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Charlotte Bleh’s Collection of Favourite  Nursery  Rhymes, Poems and Prose Book
Robert Burns

The Heart of Honesty and Integrity

O Thou! Whatever title suit thee –
Auld Hornie, Satan, Nick, or Clootie –
Wha in yon cavern grim an’ sootie,
Clo’sd under hatches,
Spairges about the burnstane cootie,
To scaud poor wretches!

. . . Lang syne in Eden’s bonie yard,
When youthfu’ lovers first were pair’d,
An’ all the soul of love they shar’d
The raptur’d hour,
Sweet on the fragrant flow’ry swaird,
In shady bow’r.

Then you, ye auld, snick-drawing dog!
Ye cam to Paradise incog,
An’ play’d on man a cursed brogue
(Black be your fa’!),
An’ gied the infant warld a shog,
‘Maist ruin’d a’.

. . . An’ now, Auld Cloots, I ken ye’re thinking,
A certain Bardie’s rantin, drinkin,
Some luckless hour will send him linkin,
To your black Pit;
But, faith! He’ll turn a corner jinkin,
An’ cheat you yet.

But fare-you-weel, Auld Nickie-Ben!
O’ wad ye tak a thought an’ men’!
Ye aiblins might – I dinna ken –
Still hae a stake:
I’m wae to think upo’ yon den,
Ev’n for your sake!

Address to the Deil


. . . It’s no’ in titles, nor in rank:
It’s no in wealth like Lon’on Bank,
To purchase peace and rest.
It’s no in makin muckle, mair;
It’s no in books, it’s no in lear,
To make us truly blest:
If happiness hae not her seat
An centre in the breast,
We may be wise, or rich, or great,
But never can be blest!

Nae treasures nor pleasures
Could make us happy lang;
The heart ay’s the part ay’
That makes us right or wrang.

Epistle to Davy
(A lesson learned in a late primary class at Hill Street School, Dundee)


My Son, these maxims make a rule,
An’ lump them ay thegither:
The Rigid Righteous is a fool,
The Rigid Wise anither:
The cleanest corn that e’er was dight
May hae some byles o’ caff in;
So ne’er a fellow –creature slight
For random fits o’ daffin. . . .
Solomon (Eccles. Vii. 16)

. . . Then gently scan your brother man,
Still gentler sister woman;
Tho’ they may gang a kennin wrang,
To step aside is human:
One point must still be greatly dark,
The moving Why they do it;
And just as lamely can ye mark
How far perhaps they rue it.
Address to the Unco Guid

Be not righteous over much;
neither make thyself over wise:
why shouldest thou destroy thyself?


Ha! Where ye gaun, ye crowlin ferlie?
Your impudence protects you sairly,
I canna say but ye strunt rarely
Owre gauze and lace,
Tho, faith! I fear ye dine but sparely
On sic a place.
Ye ugly, creepin, blastit wonner,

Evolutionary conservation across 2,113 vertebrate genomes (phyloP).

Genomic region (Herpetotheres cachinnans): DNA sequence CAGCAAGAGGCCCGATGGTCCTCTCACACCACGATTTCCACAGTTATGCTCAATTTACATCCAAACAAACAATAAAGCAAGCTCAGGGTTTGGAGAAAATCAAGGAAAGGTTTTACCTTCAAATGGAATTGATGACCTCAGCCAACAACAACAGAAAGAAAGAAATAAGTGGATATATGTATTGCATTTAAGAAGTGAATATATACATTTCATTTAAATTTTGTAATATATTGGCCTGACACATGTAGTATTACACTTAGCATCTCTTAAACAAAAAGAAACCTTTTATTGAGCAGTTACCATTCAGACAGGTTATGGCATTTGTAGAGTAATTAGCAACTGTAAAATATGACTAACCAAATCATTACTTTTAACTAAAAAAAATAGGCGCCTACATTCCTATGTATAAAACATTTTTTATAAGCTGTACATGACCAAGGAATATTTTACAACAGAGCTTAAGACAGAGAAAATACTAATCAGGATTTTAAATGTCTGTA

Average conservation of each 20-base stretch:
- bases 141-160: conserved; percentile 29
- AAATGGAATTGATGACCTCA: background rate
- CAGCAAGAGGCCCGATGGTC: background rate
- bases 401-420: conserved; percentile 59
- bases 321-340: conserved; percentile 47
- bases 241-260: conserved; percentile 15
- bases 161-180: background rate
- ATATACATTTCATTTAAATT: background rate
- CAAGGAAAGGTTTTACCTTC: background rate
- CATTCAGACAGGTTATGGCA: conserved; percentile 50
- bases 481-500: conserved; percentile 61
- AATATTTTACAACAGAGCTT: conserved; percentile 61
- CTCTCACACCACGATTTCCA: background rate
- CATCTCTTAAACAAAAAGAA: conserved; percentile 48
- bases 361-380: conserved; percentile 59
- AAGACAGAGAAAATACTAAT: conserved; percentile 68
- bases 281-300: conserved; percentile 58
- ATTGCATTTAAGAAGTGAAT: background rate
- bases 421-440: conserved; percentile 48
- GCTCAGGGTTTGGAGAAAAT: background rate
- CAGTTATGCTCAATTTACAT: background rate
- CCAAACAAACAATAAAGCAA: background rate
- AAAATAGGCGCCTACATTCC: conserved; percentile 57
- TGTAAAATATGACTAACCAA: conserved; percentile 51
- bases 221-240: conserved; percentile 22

Detested, shunn’d by saunt an’ sinner,
How daur ye set your fit upon her –
Sae fina lady!
Gae somewhere else and seek your dinner
On some poor body.
Swith! in some beggar’s hauffet squattle:
There ye may creep, and sprawl, and sprattle,
Wi’ ither kindred, jumping cattle,
In shoals and nations;
Whare horn nor bane ne’er daur unsettle
Your thick plantations.
Naw haud you there! ye‘re out o’ sight,
Below the fatt’rills, snug and tight;
Na, faith ye yet! Ye’ll no be right,
Till ye’ve got on it –
The vera tapmost, tow’ring height
O’ Miss’s bonnet.

My sooth! right bauld ye set your nose out,
As plump an’ grey as onie grozet:
O for some rank, ermercurial rozet,
Or fell, red smeddum,
I’d gie ye sic a hearty dose o’t,
Wad dress your droddum!
I wad na been surpis’d to spy
You on an auld wif’es flainen toy;
Or aiblins some bit duddie boy,
On’s wyliecoat;
But Miss’s fin Lunardi! fye!
How daur ye do’t?
O Jenny, dinna toss your head,
An’ set your beauties a’ abread!
Ye little ken what cursed speed
The blastie’s makin!
Thae winks an’ finger-ends, I dread,
Are notice takin!
O wad some Power the giftie gie us
To see oursels as ithers see us!
It wad frae monie a blunder free us,
An ‘ foolish notion:
What airs in dress an’ gait wad lea’e us,
An ev’n devotion!

To a Louse On Seeing One on a Lady’s Bonnet at Church


O Thou that in the Heavens does dwell,
Wha, as it pleases best Thysel,
Sends ane to Heaven an’ ten to Hell
A’ for Thy glory, And no for one guid or ill
They’ve done before Thee!
. . . But, Lord, remember me and mine
Wi’ mercies temporal and divine,
That I for grace an’ gear may shine
Excell’d by name;
And a’ the glory shall be Thine –Amen, Amen!

Holy Willie’s Prayer


. . . Welcome, my bonie , sweet, wee dochter!
Tho’ ye come here a wee unsought for,
And tho’ your comin I hae fought for
Baith kirk and Queir;
Yet, by my faith, ye’re no unwrought for –
That I shall swear . . .

. . . Gude grant that thou may ay inherit
Thy mither’s looks an’ gracefu’ merit,
An’ thy poor, worthless daddie’s spirit